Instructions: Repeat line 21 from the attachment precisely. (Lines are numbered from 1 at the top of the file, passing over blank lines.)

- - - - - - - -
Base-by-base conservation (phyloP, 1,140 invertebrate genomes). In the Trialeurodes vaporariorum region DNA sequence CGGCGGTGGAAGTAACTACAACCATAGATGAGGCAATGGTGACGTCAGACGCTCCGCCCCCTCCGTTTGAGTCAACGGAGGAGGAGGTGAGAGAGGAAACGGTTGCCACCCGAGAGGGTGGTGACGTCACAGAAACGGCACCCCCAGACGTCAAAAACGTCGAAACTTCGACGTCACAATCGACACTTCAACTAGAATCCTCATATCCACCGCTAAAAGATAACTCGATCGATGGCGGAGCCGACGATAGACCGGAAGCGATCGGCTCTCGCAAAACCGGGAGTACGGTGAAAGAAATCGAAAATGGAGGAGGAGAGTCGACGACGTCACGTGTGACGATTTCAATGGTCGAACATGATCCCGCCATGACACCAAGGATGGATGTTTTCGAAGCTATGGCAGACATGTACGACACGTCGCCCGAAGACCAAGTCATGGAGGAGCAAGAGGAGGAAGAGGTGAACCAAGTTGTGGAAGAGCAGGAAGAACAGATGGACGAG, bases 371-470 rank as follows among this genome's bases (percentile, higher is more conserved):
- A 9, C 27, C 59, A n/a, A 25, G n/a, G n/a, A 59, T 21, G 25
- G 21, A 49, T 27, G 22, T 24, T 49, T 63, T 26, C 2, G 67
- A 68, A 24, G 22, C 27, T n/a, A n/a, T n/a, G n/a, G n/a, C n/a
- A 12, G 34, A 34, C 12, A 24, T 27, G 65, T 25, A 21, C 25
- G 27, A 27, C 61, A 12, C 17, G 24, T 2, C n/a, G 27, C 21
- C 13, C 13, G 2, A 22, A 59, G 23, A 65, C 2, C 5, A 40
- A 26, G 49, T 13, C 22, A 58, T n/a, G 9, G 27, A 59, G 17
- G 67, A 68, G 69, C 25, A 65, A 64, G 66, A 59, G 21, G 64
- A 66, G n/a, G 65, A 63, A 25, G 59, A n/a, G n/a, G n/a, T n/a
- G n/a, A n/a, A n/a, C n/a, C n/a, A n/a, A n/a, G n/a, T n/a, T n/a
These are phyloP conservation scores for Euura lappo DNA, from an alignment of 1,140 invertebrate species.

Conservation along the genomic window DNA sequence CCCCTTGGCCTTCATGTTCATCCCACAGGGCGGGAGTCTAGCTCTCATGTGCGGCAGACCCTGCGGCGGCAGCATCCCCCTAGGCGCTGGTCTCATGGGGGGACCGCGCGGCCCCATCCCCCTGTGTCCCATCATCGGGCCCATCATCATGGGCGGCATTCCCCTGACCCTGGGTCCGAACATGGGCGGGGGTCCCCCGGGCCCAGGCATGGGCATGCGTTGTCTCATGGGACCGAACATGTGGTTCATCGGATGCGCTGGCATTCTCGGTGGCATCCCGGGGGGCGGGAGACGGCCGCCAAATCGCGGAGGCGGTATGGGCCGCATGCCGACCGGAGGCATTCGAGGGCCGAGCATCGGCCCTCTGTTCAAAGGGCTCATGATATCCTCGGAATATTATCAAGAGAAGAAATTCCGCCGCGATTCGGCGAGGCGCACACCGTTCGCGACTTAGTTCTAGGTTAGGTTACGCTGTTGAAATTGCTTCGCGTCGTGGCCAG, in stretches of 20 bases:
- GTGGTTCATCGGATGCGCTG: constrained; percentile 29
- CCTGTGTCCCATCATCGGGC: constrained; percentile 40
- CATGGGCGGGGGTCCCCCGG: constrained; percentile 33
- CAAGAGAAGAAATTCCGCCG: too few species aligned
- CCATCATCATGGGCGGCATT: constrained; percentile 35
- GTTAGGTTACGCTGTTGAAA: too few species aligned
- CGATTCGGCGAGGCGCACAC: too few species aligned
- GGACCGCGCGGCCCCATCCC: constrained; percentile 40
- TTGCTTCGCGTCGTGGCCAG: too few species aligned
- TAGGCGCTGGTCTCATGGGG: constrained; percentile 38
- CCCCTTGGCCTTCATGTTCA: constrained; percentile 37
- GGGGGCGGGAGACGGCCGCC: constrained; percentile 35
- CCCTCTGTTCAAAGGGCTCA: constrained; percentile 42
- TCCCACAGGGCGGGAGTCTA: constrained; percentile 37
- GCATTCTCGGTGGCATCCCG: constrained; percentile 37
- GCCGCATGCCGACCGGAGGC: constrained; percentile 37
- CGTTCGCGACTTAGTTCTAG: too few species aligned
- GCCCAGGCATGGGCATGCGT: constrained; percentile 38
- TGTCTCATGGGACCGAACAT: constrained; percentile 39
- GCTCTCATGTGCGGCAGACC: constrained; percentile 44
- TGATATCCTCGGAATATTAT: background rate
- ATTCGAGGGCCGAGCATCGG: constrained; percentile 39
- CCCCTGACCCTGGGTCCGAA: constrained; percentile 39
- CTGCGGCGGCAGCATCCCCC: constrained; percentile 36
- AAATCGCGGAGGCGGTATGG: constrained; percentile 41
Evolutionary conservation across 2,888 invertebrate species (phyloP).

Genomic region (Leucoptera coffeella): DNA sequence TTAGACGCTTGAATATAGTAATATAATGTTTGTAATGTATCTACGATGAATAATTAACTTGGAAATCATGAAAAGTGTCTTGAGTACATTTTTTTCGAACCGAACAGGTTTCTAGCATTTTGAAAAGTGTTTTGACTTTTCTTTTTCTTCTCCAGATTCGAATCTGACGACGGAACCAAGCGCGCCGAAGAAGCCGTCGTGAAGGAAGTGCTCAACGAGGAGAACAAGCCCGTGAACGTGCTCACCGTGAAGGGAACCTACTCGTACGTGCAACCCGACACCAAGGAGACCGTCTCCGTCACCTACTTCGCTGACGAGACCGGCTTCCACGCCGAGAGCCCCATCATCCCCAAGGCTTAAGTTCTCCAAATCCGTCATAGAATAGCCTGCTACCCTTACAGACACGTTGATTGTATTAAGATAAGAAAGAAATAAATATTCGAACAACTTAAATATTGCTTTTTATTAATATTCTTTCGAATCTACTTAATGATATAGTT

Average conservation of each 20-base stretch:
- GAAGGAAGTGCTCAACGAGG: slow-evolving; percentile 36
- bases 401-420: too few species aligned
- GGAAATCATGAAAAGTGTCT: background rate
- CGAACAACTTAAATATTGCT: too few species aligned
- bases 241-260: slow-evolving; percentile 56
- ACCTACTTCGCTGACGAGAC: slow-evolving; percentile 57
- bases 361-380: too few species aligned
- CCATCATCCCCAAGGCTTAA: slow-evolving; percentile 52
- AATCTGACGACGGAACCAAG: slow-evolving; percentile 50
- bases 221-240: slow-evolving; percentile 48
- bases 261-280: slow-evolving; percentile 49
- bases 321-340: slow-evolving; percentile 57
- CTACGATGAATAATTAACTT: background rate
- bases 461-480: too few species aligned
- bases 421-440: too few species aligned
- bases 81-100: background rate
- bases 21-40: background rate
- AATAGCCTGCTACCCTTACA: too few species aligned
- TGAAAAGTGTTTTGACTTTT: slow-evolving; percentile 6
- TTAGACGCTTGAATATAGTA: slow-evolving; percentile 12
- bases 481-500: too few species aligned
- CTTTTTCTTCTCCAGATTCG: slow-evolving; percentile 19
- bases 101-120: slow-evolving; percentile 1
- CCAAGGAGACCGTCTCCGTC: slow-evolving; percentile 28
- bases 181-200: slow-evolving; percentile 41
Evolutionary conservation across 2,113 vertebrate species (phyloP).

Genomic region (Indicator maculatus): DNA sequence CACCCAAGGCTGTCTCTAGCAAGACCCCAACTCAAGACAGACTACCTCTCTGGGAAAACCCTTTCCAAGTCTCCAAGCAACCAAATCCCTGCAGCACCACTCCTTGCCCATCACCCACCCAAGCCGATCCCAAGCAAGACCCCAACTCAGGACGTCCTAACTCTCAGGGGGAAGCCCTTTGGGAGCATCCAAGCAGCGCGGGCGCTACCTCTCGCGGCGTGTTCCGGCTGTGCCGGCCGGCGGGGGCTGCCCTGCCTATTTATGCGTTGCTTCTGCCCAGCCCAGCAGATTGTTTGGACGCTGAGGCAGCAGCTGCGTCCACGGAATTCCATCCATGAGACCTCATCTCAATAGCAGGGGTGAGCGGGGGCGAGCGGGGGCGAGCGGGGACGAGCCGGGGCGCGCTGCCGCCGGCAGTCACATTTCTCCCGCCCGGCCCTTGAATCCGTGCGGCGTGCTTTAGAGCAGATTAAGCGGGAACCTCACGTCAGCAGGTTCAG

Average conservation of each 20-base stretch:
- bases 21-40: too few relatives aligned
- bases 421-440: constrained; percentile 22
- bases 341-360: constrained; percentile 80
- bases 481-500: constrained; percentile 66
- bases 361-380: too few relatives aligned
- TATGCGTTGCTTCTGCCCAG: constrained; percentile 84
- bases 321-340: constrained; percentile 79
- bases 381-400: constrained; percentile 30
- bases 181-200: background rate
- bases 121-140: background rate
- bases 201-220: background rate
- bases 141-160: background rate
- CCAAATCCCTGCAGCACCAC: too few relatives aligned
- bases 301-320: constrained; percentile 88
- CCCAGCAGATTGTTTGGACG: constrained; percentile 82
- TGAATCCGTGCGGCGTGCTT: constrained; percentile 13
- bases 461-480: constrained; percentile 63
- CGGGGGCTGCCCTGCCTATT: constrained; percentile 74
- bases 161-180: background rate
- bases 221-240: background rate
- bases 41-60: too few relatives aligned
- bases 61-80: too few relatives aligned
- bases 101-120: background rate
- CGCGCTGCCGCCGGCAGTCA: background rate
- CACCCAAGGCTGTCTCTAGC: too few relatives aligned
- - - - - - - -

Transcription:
- GGACCGCGCGGCCCCATCCC: constrained; percentile 40